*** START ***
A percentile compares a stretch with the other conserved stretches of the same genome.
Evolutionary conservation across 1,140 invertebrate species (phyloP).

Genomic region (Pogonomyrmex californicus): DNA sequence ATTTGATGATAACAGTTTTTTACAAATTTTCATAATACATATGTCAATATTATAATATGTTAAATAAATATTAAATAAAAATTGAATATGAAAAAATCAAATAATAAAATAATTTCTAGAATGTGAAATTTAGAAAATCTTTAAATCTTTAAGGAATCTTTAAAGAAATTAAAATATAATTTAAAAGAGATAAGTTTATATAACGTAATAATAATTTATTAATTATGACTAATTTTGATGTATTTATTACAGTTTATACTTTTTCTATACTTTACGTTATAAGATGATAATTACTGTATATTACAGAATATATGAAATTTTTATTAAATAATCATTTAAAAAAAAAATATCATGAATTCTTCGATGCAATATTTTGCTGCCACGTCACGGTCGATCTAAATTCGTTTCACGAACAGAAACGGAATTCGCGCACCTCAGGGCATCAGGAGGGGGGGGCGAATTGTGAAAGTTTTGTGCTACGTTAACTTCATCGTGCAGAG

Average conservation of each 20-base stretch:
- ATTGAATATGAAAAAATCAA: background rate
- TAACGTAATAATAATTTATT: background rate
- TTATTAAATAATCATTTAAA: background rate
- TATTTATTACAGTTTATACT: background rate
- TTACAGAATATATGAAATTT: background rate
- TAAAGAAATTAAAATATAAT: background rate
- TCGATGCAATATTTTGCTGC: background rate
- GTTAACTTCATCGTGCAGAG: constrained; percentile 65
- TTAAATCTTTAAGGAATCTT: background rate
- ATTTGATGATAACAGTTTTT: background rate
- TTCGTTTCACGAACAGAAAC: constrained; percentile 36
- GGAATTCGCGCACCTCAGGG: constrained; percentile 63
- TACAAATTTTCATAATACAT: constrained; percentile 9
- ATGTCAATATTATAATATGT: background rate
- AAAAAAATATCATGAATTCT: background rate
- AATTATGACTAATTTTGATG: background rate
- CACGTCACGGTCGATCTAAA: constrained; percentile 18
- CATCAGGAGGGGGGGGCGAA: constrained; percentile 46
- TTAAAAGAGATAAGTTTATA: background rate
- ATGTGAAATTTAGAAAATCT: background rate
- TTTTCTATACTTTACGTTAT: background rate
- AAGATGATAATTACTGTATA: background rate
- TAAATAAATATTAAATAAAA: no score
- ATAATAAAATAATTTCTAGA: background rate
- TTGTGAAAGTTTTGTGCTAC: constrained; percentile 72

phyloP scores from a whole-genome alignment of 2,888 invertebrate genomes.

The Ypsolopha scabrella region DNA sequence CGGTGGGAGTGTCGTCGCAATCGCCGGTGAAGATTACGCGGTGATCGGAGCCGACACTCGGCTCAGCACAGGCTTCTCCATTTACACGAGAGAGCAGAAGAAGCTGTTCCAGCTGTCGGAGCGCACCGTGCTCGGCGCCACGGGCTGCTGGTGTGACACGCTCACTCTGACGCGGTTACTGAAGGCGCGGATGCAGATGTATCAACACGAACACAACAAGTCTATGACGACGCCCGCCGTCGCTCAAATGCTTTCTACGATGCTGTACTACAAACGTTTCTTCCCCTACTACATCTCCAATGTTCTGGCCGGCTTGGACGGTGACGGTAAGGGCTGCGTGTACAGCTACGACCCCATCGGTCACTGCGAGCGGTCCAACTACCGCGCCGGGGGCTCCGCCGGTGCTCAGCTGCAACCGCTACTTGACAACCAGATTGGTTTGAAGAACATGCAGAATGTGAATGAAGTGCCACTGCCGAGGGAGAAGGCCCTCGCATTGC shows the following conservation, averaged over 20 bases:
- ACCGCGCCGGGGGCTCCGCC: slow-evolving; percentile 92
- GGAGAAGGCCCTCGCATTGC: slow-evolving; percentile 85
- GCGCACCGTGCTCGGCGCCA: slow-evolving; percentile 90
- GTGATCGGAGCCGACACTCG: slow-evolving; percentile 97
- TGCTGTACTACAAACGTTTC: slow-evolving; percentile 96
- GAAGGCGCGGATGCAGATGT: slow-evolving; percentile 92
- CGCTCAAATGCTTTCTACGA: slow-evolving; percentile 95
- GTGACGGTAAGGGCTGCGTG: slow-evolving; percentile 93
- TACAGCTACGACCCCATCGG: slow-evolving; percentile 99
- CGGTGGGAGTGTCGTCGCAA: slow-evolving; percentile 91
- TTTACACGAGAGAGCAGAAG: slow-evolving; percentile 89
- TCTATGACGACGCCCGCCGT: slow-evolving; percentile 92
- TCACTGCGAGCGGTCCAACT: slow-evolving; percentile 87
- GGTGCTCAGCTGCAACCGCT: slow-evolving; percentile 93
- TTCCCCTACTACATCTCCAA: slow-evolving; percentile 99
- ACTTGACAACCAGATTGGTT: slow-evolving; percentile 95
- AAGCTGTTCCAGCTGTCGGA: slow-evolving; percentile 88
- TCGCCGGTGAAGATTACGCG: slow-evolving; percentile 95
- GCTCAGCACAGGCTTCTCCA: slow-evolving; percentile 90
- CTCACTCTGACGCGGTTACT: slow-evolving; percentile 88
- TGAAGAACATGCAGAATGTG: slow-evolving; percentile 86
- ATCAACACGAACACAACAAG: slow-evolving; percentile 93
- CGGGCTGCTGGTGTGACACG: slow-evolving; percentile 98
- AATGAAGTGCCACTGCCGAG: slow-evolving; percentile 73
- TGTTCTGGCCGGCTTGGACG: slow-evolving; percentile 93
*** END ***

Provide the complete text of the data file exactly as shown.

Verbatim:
A percentile compares a stretch with the other conserved stretches of the same genome.
Evolutionary conservation across 1,140 invertebrate species (phyloP).

Genomic region (Pogonomyrmex californicus): DNA sequence ATTTGATGATAACAGTTTTTTACAAATTTTCATAATACATATGTCAATATTATAATATGTTAAATAAATATTAAATAAAAATTGAATATGAAAAAATCAAATAATAAAATAATTTCTAGAATGTGAAATTTAGAAAATCTTTAAATCTTTAAGGAATCTTTAAAGAAATTAAAATATAATTTAAAAGAGATAAGTTTATATAACGTAATAATAATTTATTAATTATGACTAATTTTGATGTATTTATTACAGTTTATACTTTTTCTATACTTTACGTTATAAGATGATAATTACTGTATATTACAGAATATATGAAATTTTTATTAAATAATCATTTAAAAAAAAAATATCATGAATTCTTCGATGCAATATTTTGCTGCCACGTCACGGTCGATCTAAATTCGTTTCACGAACAGAAACGGAATTCGCGCACCTCAGGGCATCAGGAGGGGGGGGCGAATTGTGAAAGTTTTGTGCTACGTTAACTTCATCGTGCAGAG

Average conservation of each 20-base stretch:
- ATTGAATATGAAAAAATCAA: background rate
- TAACGTAATAATAATTTATT: background rate
- TTATTAAATAATCATTTAAA: background rate
- TATTTATTACAGTTTATACT: background rate
- TTACAGAATATATGAAATTT: background rate
- TAAAGAAATTAAAATATAAT: background rate
- TCGATGCAATATTTTGCTGC: background rate
- GTTAACTTCATCGTGCAGAG: constrained; percentile 65
- TTAAATCTTTAAGGAATCTT: background rate
- ATTTGATGATAACAGTTTTT: background rate
- TTCGTTTCACGAACAGAAAC: constrained; percentile 36
- GGAATTCGCGCACCTCAGGG: constrained; percentile 63
- TACAAATTTTCATAATACAT: constrained; percentile 9
- ATGTCAATATTATAATATGT: background rate
- AAAAAAATATCATGAATTCT: background rate
- AATTATGACTAATTTTGATG: background rate
- CACGTCACGGTCGATCTAAA: constrained; percentile 18
- CATCAGGAGGGGGGGGCGAA: constrained; percentile 46
- TTAAAAGAGATAAGTTTATA: background rate
- ATGTGAAATTTAGAAAATCT: background rate
- TTTTCTATACTTTACGTTAT: background rate
- AAGATGATAATTACTGTATA: background rate
- TAAATAAATATTAAATAAAA: no score
- ATAATAAAATAATTTCTAGA: background rate
- TTGTGAAAGTTTTGTGCTAC: constrained; percentile 72

phyloP scores from a whole-genome alignment of 2,888 invertebrate genomes.

The Ypsolopha scabrella region DNA sequence CGGTGGGAGTGTCGTCGCAATCGCCGGTGAAGATTACGCGGTGATCGGAGCCGACACTCGGCTCAGCACAGGCTTCTCCATTTACACGAGAGAGCAGAAGAAGCTGTTCCAGCTGTCGGAGCGCACCGTGCTCGGCGCCACGGGCTGCTGGTGTGACACGCTCACTCTGACGCGGTTACTGAAGGCGCGGATGCAGATGTATCAACACGAACACAACAAGTCTATGACGACGCCCGCCGTCGCTCAAATGCTTTCTACGATGCTGTACTACAAACGTTTCTTCCCCTACTACATCTCCAATGTTCTGGCCGGCTTGGACGGTGACGGTAAGGGCTGCGTGTACAGCTACGACCCCATCGGTCACTGCGAGCGGTCCAACTACCGCGCCGGGGGCTCCGCCGGTGCTCAGCTGCAACCGCTACTTGACAACCAGATTGGTTTGAAGAACATGCAGAATGTGAATGAAGTGCCACTGCCGAGGGAGAAGGCCCTCGCATTGC shows the following conservation, averaged over 20 bases:
- ACCGCGCCGGGGGCTCCGCC: slow-evolving; percentile 92
- GGAGAAGGCCCTCGCATTGC: slow-evolving; percentile 85
- GCGCACCGTGCTCGGCGCCA: slow-evolving; percentile 90
- GTGATCGGAGCCGACACTCG: slow-evolving; percentile 97
- TGCTGTACTACAAACGTTTC: slow-evolving; percentile 96
- GAAGGCGCGGATGCAGATGT: slow-evolving; percentile 92
- CGCTCAAATGCTTTCTACGA: slow-evolving; percentile 95
- GTGACGGTAAGGGCTGCGTG: slow-evolving; percentile 93
- TACAGCTACGACCCCATCGG: slow-evolving; percentile 99
- CGGTGGGAGTGTCGTCGCAA: slow-evolving; percentile 91
- TTTACACGAGAGAGCAGAAG: slow-evolving; percentile 89
- TCTATGACGACGCCCGCCGT: slow-evolving; percentile 92
- TCACTGCGAGCGGTCCAACT: slow-evolving; percentile 87
- GGTGCTCAGCTGCAACCGCT: slow-evolving; percentile 93
- TTCCCCTACTACATCTCCAA: slow-evolving; percentile 99
- ACTTGACAACCAGATTGGTT: slow-evolving; percentile 95
- AAGCTGTTCCAGCTGTCGGA: slow-evolving; percentile 88
- TCGCCGGTGAAGATTACGCG: slow-evolving; percentile 95
- GCTCAGCACAGGCTTCTCCA: slow-evolving; percentile 90
- CTCACTCTGACGCGGTTACT: slow-evolving; percentile 88
- TGAAGAACATGCAGAATGTG: slow-evolving; percentile 86
- ATCAACACGAACACAACAAG: slow-evolving; percentile 93
- CGGGCTGCTGGTGTGACACG: slow-evolving; percentile 98
- AATGAAGTGCCACTGCCGAG: slow-evolving; percentile 73
- TGTTCTGGCCGGCTTGGACG: slow-evolving; percentile 93